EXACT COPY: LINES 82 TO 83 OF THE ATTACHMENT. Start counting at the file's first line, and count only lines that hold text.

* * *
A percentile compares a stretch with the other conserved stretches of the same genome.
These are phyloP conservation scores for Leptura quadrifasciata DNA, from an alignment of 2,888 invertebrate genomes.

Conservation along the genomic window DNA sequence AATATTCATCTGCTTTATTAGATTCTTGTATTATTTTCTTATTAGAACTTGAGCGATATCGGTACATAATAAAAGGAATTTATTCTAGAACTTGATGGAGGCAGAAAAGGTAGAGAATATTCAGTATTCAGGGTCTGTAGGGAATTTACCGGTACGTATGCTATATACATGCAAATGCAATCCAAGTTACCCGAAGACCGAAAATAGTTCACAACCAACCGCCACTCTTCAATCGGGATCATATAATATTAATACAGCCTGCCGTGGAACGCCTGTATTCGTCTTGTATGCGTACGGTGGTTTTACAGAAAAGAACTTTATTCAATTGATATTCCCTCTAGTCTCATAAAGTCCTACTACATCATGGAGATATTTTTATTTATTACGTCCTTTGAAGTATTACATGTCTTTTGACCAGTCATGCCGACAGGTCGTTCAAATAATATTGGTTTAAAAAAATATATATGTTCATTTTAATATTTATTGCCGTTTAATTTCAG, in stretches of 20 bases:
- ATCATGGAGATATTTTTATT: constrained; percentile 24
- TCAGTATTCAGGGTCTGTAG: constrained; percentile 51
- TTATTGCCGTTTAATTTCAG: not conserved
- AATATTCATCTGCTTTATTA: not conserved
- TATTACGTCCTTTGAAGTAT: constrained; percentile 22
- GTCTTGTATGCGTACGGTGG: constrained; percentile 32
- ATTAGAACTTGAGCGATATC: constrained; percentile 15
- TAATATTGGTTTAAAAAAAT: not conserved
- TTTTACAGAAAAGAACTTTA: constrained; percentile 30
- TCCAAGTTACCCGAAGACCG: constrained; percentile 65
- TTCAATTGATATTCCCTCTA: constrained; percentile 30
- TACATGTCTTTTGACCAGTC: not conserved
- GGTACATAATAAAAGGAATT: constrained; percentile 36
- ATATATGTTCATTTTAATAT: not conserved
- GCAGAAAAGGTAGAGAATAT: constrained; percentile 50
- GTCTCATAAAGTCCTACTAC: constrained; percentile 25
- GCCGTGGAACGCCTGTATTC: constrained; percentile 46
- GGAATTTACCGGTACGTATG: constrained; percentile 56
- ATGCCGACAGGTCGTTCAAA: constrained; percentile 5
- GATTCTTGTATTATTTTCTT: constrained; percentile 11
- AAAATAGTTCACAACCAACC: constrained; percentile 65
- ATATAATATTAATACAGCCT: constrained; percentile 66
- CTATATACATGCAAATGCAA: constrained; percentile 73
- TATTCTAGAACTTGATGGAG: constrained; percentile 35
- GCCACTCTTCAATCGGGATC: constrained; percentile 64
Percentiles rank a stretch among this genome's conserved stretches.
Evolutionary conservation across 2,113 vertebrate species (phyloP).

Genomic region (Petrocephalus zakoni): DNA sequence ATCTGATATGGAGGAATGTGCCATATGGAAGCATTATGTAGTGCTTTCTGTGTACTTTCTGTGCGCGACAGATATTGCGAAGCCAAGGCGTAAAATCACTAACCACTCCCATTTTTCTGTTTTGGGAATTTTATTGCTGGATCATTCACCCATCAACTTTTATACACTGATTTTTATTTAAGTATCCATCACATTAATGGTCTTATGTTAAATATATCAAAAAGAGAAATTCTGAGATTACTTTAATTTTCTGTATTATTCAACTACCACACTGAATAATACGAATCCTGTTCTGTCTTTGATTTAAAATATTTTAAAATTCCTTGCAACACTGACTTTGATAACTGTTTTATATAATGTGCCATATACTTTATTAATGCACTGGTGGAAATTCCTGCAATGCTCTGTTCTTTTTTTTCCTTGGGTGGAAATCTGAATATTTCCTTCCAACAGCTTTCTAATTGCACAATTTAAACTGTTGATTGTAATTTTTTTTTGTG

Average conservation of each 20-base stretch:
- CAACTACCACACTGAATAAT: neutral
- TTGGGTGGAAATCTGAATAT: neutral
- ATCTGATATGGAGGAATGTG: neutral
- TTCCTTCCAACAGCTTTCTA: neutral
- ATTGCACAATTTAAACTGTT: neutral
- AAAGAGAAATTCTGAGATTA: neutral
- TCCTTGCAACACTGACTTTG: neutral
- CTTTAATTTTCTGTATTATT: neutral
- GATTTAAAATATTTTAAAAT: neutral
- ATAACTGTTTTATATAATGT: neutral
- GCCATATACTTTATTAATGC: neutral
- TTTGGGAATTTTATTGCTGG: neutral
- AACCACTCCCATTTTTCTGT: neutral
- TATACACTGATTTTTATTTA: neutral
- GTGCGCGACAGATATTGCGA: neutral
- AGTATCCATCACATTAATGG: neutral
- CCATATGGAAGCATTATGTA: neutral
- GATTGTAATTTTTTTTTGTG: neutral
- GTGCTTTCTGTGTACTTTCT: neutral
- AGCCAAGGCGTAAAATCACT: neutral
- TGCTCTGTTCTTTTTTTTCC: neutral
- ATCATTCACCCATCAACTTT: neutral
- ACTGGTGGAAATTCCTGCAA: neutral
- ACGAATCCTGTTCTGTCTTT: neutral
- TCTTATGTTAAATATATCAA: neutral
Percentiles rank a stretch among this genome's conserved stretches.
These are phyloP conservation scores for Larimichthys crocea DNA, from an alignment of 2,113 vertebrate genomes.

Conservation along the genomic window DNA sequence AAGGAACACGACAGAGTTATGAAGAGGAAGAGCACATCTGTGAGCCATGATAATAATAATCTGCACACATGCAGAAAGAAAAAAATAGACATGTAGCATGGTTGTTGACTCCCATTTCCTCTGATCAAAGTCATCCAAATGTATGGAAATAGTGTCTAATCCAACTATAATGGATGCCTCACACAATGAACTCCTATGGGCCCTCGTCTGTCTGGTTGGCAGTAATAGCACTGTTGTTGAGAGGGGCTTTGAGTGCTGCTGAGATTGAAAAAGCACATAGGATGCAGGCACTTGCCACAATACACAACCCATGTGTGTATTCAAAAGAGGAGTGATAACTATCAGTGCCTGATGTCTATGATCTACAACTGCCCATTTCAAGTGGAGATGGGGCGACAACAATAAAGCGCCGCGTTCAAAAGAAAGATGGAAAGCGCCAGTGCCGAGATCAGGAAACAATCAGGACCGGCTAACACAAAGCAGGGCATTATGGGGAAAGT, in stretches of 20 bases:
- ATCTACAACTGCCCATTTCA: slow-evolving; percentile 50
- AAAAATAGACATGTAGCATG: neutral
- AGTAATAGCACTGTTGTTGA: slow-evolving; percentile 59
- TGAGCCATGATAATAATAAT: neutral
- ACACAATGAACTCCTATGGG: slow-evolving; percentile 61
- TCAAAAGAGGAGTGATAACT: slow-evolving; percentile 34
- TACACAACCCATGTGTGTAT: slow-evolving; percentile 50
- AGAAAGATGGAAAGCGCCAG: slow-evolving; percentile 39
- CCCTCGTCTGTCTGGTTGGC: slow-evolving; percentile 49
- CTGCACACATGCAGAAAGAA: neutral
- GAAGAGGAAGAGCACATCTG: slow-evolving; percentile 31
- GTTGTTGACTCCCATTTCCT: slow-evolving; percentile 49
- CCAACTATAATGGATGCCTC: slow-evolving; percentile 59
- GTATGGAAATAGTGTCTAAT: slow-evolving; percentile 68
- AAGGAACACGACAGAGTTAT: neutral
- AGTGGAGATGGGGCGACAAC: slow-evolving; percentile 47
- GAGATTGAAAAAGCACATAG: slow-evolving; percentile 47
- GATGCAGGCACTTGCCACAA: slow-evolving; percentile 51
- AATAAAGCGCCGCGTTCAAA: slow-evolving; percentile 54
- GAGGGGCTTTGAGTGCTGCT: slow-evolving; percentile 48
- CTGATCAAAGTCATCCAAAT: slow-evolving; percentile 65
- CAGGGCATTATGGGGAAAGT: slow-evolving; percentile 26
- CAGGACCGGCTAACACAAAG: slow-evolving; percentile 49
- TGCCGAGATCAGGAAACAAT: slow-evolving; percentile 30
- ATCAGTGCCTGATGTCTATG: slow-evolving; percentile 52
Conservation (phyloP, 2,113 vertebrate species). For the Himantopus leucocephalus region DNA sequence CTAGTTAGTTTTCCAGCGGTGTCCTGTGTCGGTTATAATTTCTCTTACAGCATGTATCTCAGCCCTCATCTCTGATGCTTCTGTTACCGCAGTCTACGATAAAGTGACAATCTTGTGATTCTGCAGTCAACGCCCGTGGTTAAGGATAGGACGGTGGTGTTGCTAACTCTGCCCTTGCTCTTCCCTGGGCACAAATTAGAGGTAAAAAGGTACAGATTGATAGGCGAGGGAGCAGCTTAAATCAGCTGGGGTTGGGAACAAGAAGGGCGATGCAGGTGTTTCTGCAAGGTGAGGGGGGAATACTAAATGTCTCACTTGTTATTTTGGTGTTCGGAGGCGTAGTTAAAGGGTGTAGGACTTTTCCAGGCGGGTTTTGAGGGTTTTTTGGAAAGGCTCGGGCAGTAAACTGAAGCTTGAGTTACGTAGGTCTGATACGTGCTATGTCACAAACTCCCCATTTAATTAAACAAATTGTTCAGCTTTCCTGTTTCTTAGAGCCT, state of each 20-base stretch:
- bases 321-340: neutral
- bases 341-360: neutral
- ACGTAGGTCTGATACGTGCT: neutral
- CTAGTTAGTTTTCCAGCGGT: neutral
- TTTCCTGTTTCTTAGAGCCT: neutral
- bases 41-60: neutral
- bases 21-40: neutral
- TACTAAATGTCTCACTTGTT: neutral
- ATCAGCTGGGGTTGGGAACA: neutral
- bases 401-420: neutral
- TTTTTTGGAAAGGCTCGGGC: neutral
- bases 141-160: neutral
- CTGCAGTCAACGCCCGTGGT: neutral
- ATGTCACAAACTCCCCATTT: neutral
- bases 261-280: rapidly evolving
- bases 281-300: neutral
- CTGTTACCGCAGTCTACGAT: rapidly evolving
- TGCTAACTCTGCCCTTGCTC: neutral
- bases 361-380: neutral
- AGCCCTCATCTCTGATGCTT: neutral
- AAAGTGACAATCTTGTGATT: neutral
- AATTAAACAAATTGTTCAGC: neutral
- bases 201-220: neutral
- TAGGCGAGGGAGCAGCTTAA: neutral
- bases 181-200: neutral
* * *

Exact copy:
- CAGGGCATTATGGGGAAAGT: slow-evolving; percentile 26
- CAGGACCGGCTAACACAAAG: slow-evolving; percentile 49